A Lesson Plan for Square Bear Meets Round Hound
Distinguish between defining attributes (e.g., triangles are closed and three-sided) versus non-defining attributes (e.g., color, orientation, overall size) ; build and draw shapes to possess defining attributes.
Represent and interpret data.
Organize, represent, and interpret data with up to three categories; ask and answer questions about the total number of data points, how many in each category, and how many more or less are in one category than in another.
Analyze shapes in a plane highlighting the difference between polygons and closed curves.
Lesson Plan for grade levels K-2
New words: attribute; enclosed area; polygon; closed curve: circle, ellipse.
You will need:
A copy of the book; a chalk board or other large board or tablet to assemble data; paper and pencils and rulers for children to make graphs.
Anticipatory Set and Objective: Tell children you will read them a story about shapes. Tell them that all shapes on a flat surface enclose an area and have different attributes such as straight sides; angles (corners); curved sides.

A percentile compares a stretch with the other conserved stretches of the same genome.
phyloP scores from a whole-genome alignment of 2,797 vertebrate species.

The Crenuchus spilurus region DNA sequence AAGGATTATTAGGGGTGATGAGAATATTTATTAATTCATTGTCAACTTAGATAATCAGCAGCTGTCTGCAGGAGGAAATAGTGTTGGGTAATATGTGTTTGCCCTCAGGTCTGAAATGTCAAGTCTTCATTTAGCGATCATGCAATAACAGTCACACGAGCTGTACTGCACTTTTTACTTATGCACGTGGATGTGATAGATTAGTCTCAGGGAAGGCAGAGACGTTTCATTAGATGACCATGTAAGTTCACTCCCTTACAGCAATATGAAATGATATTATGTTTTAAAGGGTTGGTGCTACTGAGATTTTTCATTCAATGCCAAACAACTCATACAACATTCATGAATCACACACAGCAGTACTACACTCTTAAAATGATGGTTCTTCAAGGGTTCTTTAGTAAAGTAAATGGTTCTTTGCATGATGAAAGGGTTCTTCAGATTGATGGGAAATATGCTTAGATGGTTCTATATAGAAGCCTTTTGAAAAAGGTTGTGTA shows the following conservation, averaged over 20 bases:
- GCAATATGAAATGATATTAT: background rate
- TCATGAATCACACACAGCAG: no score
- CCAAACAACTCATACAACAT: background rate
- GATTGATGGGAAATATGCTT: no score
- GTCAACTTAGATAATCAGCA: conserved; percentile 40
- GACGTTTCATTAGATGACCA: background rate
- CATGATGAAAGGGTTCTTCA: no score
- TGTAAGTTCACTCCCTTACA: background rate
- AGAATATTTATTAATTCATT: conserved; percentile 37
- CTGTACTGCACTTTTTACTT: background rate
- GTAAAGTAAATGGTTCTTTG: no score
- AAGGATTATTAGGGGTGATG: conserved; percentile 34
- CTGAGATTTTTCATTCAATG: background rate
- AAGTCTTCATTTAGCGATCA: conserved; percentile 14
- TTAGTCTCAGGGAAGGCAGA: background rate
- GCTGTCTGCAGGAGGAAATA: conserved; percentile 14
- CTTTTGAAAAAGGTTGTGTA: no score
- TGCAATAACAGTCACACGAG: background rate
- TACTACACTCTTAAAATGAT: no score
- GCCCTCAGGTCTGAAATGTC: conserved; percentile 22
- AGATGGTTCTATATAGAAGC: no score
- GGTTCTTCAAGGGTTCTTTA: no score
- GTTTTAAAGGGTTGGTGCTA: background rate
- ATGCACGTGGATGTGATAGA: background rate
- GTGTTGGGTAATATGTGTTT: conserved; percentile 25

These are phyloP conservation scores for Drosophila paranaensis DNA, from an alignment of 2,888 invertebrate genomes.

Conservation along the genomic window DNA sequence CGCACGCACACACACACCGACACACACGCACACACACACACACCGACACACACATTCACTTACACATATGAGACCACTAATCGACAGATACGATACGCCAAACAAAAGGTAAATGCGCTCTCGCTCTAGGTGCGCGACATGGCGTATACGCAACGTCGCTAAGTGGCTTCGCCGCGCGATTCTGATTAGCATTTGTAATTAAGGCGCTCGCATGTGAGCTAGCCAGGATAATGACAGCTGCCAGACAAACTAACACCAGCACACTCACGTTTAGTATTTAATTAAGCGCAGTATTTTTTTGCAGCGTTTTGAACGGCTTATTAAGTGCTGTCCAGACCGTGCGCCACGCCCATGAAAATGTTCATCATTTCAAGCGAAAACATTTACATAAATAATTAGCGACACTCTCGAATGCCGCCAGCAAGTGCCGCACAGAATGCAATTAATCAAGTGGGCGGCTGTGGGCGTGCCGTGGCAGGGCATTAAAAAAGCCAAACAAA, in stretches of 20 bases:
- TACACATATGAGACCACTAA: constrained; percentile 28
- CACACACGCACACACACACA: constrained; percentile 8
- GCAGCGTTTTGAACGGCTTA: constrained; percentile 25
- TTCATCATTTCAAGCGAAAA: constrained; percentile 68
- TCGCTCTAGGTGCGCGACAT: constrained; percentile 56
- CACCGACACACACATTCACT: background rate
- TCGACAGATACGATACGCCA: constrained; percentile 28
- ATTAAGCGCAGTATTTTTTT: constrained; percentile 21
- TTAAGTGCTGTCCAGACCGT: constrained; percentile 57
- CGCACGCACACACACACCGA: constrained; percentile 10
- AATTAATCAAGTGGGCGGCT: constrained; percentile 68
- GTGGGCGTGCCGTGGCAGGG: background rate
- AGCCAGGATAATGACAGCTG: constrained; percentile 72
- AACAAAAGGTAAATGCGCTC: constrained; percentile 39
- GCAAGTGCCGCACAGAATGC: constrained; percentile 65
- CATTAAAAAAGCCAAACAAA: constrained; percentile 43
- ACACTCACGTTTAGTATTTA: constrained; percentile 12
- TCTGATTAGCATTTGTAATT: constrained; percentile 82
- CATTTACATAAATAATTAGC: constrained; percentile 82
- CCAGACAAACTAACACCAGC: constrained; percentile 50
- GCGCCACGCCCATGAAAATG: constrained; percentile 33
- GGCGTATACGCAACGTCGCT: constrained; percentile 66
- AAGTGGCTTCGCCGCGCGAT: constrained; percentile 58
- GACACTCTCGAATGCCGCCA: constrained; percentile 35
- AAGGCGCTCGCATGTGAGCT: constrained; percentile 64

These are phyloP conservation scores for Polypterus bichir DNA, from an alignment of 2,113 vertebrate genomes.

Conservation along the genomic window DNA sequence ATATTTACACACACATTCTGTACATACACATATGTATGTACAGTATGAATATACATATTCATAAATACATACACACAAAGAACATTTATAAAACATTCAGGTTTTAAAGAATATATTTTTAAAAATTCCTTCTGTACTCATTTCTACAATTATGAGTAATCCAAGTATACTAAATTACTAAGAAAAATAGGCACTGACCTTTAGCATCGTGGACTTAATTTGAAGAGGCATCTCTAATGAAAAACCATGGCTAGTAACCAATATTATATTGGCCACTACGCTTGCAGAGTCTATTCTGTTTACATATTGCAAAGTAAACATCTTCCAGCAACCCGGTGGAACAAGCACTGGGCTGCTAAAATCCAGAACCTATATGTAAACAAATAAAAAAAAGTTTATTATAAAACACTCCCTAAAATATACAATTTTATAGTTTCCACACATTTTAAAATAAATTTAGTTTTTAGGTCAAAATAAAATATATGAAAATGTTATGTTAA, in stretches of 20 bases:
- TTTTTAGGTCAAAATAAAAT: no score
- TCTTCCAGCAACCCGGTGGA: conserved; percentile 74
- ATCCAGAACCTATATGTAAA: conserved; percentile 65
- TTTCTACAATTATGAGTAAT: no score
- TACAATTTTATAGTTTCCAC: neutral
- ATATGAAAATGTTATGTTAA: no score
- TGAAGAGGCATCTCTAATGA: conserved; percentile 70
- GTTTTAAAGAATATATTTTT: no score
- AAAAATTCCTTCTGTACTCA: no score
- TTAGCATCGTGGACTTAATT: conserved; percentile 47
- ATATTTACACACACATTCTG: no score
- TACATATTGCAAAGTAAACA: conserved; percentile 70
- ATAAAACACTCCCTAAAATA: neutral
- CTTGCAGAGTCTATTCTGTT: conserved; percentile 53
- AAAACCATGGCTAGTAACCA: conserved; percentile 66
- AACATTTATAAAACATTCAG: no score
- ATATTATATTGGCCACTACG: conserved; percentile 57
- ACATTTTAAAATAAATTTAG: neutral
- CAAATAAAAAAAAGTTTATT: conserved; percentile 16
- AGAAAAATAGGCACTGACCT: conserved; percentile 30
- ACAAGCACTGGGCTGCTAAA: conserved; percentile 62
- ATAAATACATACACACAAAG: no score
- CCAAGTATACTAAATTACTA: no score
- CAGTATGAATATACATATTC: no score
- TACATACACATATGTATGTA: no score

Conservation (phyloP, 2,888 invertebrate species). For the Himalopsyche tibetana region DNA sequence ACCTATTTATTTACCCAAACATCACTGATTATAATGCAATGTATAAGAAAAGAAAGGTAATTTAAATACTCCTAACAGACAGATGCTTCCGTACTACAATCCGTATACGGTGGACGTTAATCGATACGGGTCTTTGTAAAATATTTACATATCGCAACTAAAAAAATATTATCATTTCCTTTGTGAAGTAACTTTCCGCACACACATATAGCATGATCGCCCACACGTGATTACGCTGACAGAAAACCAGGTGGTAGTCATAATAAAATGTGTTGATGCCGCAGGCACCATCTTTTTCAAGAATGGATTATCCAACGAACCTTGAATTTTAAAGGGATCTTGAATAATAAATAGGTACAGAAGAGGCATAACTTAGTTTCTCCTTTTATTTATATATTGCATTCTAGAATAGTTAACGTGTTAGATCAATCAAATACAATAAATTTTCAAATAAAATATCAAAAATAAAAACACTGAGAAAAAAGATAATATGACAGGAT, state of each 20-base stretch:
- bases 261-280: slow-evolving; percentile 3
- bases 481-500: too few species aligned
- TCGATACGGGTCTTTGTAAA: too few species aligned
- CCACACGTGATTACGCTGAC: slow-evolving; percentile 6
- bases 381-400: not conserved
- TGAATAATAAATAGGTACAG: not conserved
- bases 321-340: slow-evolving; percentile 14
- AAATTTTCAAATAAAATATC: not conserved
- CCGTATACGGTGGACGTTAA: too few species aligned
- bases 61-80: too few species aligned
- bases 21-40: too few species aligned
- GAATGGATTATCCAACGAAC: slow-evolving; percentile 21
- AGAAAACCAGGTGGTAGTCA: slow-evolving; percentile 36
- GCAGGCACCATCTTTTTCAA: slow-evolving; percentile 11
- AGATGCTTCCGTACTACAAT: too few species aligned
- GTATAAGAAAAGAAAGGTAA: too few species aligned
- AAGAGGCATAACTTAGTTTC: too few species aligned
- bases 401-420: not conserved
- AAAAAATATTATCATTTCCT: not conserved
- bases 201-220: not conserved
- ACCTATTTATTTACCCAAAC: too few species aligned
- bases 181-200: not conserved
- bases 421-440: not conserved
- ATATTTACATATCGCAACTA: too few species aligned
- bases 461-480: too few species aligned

Input: Read the story. Lead a discussion about the different shapes that they see around the Polygon Palace and the shapes they see around the blue lake.
Modeling: Choose a page in the book that includes polygons and closed curves. Use the chalk board/tablet or a white board to accumulate data about the various shapes on the page. Make two columns: Polygons and Closed Curves.
Now ask: What shape do you see in Square Bear? In Round Hound? In the turtle? In Rectangle Horse? In the butterflies? Record the shapes by drawing each under the proper heading.
Guided practice: You may either have paper already divided into two columns or have the children prepare their own graphs with the headings: Polygon; Closed Curve. Using the last page of the story, have the children prepare a graph of shapes that belong in one category of the other. They should draw the shape under the proper heading. Then they should count the number of shapes under each heading and write the number at the bottom of the graph.
Checking Understanding: Hang the graphs and discuss the findings. Were there more polygons or closed curves? Which closed curve was used most on the page: circle or ellipse? Which polygon? Should a square be counted as a square or a rectangle? Both? Why?
Independent practice: Ask the children to write a story about one character on the page. They should use the shapes in the character when they describe it.